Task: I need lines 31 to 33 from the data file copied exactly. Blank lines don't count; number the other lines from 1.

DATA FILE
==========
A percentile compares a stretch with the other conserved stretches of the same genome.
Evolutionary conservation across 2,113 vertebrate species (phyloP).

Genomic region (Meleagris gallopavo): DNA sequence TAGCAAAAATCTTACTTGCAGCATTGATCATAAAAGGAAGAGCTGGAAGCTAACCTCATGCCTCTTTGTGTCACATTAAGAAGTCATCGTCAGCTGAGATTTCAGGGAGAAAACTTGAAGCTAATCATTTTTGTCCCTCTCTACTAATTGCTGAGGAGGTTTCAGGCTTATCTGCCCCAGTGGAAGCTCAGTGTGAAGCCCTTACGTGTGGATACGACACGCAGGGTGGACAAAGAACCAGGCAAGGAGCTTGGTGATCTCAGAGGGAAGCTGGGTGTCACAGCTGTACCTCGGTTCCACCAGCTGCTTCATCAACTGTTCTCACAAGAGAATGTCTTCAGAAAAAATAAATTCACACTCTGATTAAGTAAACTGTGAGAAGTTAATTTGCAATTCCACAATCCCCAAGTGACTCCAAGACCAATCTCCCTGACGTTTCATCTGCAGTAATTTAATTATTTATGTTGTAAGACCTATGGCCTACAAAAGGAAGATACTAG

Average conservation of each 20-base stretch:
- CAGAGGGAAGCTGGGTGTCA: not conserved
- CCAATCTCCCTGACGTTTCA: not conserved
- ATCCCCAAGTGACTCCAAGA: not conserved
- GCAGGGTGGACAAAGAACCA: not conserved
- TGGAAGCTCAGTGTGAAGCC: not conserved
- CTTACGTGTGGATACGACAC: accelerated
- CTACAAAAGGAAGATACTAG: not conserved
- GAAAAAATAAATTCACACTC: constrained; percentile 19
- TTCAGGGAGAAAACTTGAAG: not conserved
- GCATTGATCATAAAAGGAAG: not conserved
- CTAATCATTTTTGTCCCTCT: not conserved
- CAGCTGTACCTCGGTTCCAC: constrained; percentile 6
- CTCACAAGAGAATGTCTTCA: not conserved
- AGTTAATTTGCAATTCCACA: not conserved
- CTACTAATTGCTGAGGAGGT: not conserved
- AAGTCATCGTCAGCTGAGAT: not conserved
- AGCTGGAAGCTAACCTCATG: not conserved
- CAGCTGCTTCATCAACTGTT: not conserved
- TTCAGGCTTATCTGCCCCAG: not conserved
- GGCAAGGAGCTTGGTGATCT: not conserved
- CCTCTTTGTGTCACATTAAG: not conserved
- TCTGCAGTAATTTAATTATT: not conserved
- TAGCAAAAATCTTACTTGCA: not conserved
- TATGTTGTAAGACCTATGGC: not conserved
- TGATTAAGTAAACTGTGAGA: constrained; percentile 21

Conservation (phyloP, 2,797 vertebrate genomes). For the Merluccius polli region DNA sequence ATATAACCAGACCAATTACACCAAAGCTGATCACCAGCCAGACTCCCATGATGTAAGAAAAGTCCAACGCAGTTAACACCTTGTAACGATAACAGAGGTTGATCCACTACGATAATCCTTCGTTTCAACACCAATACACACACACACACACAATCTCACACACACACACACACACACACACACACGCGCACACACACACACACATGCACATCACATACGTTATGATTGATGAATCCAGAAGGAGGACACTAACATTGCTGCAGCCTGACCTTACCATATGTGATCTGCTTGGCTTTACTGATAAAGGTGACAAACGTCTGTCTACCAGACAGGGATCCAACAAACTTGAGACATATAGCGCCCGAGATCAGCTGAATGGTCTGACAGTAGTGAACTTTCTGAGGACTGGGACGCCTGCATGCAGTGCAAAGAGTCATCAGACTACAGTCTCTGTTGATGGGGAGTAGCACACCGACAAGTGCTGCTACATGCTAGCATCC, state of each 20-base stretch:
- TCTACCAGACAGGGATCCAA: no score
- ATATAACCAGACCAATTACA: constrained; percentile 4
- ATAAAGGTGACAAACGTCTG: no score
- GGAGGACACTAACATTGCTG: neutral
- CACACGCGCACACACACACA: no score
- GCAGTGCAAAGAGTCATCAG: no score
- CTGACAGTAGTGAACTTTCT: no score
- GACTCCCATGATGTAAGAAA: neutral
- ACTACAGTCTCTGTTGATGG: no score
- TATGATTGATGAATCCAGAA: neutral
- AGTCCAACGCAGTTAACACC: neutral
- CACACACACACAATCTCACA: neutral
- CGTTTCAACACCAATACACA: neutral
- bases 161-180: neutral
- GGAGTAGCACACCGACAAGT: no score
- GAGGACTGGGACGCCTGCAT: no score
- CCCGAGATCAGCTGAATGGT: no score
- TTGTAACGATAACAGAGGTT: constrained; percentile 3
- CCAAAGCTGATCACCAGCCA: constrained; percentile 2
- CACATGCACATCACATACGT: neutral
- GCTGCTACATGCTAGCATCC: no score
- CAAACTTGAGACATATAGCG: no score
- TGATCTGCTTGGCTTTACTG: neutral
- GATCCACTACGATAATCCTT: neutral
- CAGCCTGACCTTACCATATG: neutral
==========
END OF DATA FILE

- TCTACCAGACAGGGATCCAA: no score
- ATATAACCAGACCAATTACA: constrained; percentile 4
- ATAAAGGTGACAAACGTCTG: no score